History of Nine Ladies Stone Circle
Stanton Moor is situated on elevated ground to the west of the River Derwent, near Bakewell in the Peak District. Few of the thousands of visitors who enjoy the tranquillity of the moor and the fine views can fail to notice the widespread archaeological remains that are dotted across this landscape. Most of these are thought to date from the Bronze Age, about 3,000 to 4,000 years ago.
More than 70 stone cairns and barrows are known, and excavations over the past 100 years have demonstrated that many served as places of burial. The most evocative and well-known of these monuments is the Nine Ladies Stone Circle and the King Stone, set 40 metres (131 feet) to the west-south-west of the circle.
Despite the name, there are 10 stones within the circle, the tenth (which has fallen and now lies flat) having been located in 1977. The stones are set on the inner edge of a slight bank, and form a ring which measures 11.5 x 10.5 metres (38 x 34 feet). The monument was first recorded by Major Hayman Rooke in 1782. He noted that there appeared to be stones in the centre of the ring, which may have formed a small cairn or ‘cist’.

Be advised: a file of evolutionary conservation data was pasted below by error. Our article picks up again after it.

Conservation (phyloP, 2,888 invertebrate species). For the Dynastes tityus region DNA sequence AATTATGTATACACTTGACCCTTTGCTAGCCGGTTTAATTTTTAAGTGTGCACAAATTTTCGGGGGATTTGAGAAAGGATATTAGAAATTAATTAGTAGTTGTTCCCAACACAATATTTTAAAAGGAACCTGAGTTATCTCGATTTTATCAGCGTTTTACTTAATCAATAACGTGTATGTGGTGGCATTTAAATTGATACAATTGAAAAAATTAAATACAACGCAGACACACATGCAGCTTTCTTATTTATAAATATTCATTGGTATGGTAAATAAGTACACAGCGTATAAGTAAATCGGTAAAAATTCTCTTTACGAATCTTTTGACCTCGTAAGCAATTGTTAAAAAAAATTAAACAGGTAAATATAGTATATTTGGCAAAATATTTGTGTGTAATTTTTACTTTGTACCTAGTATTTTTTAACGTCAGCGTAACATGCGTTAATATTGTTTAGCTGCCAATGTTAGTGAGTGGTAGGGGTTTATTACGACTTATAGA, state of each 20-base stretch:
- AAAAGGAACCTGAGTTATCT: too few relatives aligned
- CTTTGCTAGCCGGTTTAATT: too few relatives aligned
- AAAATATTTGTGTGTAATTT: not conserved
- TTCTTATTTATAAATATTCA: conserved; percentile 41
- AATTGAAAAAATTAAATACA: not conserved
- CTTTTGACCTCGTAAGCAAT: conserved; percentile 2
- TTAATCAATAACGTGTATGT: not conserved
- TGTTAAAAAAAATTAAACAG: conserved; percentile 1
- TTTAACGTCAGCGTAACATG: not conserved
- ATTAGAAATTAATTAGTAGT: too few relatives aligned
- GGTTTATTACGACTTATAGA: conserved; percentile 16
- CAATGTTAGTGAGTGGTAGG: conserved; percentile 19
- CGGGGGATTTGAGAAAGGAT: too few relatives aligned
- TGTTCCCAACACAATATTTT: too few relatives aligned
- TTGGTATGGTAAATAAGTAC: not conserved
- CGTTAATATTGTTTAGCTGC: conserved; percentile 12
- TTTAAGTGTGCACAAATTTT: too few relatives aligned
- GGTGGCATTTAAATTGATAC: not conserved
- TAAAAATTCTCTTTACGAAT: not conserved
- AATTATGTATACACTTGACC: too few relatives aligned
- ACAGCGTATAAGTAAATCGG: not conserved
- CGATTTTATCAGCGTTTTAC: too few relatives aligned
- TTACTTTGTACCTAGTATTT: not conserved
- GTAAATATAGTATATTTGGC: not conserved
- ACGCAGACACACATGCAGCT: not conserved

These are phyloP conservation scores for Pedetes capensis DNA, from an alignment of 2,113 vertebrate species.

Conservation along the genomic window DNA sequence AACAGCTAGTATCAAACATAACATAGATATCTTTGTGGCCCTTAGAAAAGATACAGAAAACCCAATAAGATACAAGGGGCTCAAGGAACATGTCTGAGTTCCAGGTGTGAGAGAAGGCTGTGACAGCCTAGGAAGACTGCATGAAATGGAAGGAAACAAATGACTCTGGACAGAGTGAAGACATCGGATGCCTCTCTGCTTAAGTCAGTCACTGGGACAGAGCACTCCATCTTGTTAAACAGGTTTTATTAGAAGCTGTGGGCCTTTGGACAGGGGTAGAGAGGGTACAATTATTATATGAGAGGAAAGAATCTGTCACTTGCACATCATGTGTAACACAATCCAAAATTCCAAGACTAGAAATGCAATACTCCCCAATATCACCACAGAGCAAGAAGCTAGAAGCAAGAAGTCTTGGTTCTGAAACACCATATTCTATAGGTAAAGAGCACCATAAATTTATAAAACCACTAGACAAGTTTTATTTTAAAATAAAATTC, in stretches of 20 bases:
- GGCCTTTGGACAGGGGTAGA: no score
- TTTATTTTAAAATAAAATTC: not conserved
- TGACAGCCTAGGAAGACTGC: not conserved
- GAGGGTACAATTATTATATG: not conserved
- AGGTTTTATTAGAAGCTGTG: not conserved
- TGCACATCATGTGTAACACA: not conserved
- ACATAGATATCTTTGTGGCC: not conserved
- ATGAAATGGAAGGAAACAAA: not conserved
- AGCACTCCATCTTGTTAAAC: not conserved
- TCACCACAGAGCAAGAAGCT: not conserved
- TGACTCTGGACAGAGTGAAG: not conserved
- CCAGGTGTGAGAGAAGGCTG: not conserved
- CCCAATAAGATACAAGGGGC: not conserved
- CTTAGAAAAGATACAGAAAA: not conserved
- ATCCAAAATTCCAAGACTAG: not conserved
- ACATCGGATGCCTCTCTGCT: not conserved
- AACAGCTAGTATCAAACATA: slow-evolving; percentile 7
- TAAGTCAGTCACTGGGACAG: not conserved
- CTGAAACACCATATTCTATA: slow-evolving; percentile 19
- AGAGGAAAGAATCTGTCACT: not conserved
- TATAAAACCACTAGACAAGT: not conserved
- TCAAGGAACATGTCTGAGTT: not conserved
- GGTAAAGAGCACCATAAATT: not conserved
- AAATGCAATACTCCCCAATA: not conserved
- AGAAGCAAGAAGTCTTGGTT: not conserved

The names of the monuments derive from their associations with folk traditions, in which it is said that nine women were dancing on the Sabbath to a fiddler – the King Stone – and were turned to stone. The graffiti carved on the King Stone, which includes the name ‘Bill Stumps’, is also mentioned in The Pickwick Papers by Charles Dickens.
In common with many other stone circles, little evidence has been uncovered to suggest why or when this stone circle was built and how it was used.
Suggestions include a place for ceremony or burial, a territorial marker, a perceived link between the earth and the sky and the living and the dead, or a meeting place for seasonal events. Such monuments may have had many functions, their uses and perceived significance shifting over time.